Stanford Health Care and Keito University School of Medicine conduct clinical trial assessing the use of filgotinib in a large 24-week study to treat rheumatoid arthritis patients. Their study results were published in the July 23 edition of JAMA.
As reported in MedicalXpress, the study’s author, Mark Genovese, MD, professor of immunology and rheumatology at Stanford, was also the study’s principal investigator.
Patients struggling with rheumatoid arthritis are reported to benefit 70% of the time, according to clinical trials results, when taking small-molecule drugs in pill form, such as methotrexate. However, the real-world adherence to any of these drugs approaches 50%.When small-molecule drugs fail, patients often are switched to expensive biologic drugs, such as Humira. However, these drugs frequently may not work or the patient may be subject to severe side effects.
Hence this study was designed for the rheumatoid arthritis patient that didn’t get any relief from conventional small-molecule drugs or from injectable biologic drugs—could filgotinib provide relief?
This clinical trial was conducted in 114 centers in 15 countries primarily in North America and Europe, reported MedicalXpress.
At an average age of 56, the 449 study patients were overwhelmingly female (80%). The patients were randomized to 1 of 3 study arms with the following doses: 200 milligrams of filgotinib, 100 milligrams of filgotinib or a placebo for 24 weeks. Each patient was afflicted with moderately to severely active rheumatoid arthritis.
The sponsors sought to observe improvements at 12 weeks into the study based on a 20% of a measure called ACR20—an indication of joint swelling and tenderness established by the American College of Rheumatology. The secondary outcome score was based on a test called the DAS28-CRP.
Those receiving filgotinib fared better than those in the placebo group. For example, the low and high-dose filgotinib groups achieved the primary endpoint: 20% improvement in symptoms as measured by the ACR20. 66% of participants on 200 milligrams of filgotinib, and 57.5% of those on 100 milligrams, fulfilled this criterion versus only 31.1.% of these on the placebo.
Notable improvements were exhibited on the DAS28-CRP at both 12 and 24 weeks (secondary outcomes). Principal investigator Mark Genovese reported that by 12 weeks, 40.8% of those on the 200 milligram dose of filgotinib and 37.3% of those on 100 milligrams had reached the desired status of low disease activity per the DAS28-CRP measurement. The placebo group only achieved 15.5%.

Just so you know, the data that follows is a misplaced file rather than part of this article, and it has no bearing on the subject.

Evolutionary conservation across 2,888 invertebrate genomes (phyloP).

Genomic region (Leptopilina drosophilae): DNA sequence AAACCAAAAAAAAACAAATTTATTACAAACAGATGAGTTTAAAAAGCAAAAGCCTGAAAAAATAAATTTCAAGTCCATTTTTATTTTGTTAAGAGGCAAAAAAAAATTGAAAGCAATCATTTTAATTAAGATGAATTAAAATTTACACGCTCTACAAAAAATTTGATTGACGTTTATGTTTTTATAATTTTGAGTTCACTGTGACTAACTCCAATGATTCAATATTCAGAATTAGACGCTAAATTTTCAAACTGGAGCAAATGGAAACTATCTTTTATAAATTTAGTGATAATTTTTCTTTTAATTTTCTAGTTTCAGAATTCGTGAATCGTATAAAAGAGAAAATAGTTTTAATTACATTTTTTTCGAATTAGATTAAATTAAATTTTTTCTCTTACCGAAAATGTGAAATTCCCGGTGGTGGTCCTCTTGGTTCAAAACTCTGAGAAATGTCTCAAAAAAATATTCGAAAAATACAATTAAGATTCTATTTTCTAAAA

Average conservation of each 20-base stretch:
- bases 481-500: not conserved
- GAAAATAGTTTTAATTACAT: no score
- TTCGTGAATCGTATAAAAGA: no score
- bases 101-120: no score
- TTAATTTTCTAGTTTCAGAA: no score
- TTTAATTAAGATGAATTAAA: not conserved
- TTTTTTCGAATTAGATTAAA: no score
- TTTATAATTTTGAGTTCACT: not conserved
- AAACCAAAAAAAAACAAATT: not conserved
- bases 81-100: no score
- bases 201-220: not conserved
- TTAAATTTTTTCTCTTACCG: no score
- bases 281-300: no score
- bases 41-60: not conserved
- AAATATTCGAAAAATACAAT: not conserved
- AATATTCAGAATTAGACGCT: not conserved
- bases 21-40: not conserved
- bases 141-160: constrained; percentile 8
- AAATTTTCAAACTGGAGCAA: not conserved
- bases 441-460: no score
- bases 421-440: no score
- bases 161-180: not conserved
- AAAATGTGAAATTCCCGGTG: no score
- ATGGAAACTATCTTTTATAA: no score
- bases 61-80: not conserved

Interestingly by week 12 of the study reported MedicalXpress, the high-dose and low-dose filgotinib recipients were scoring 22.4% and 25.5% respectively for outright remission; placebo was only at 8.1% for the DAS28-CRP scoring. By week 24, high-dose recipients had a remission rate of 30.6%; low-dose recipients 26.1% and placebo 12.2%
What is Filgotinib?
It is a selective JAK-1 inhibitor. It functions by preferentially blocking 1 of a set of 4 closely related enzymes needed for select inflammatory signaling processes within cells. Also known as GLPG0634, it is a drug currently under investigation for the treatment of rheumatoid arthritis (RA) and Crohn’s disease. It was developed by Belgian-Dutch biotech company Galapagos NV. TrialSite News wrote about Galapagos recently in regards to their $5 billion licensing deal with Gilead.
A Janus Kinase inhibitor with selectivity for subtype JAK1 of this enzyme. Less selective JAK inhibitors (e.g. tofacitinib) are already being marketed. They reveal long-term efficacy in the treatment of various inflammatory diseases. However, the lack of selectivity can lead to dose-limiting side effects. It is thought that potential inhibition of all JAK isoenzymes is beneficial in rheumatoid arthritis. However, pan-JAK inhibition might also lead to unwanted side effects that might not outweigh its benefits. Hence, the driver for investment in the development of newer and more selective inhibitors, such as filgotinib.
Mark Genovese reports that “this novel drug works exceptionally well in patients who’ve already failed traditional therapies for rheumatoid arthritis.
Mark Genovese, Principal Investigator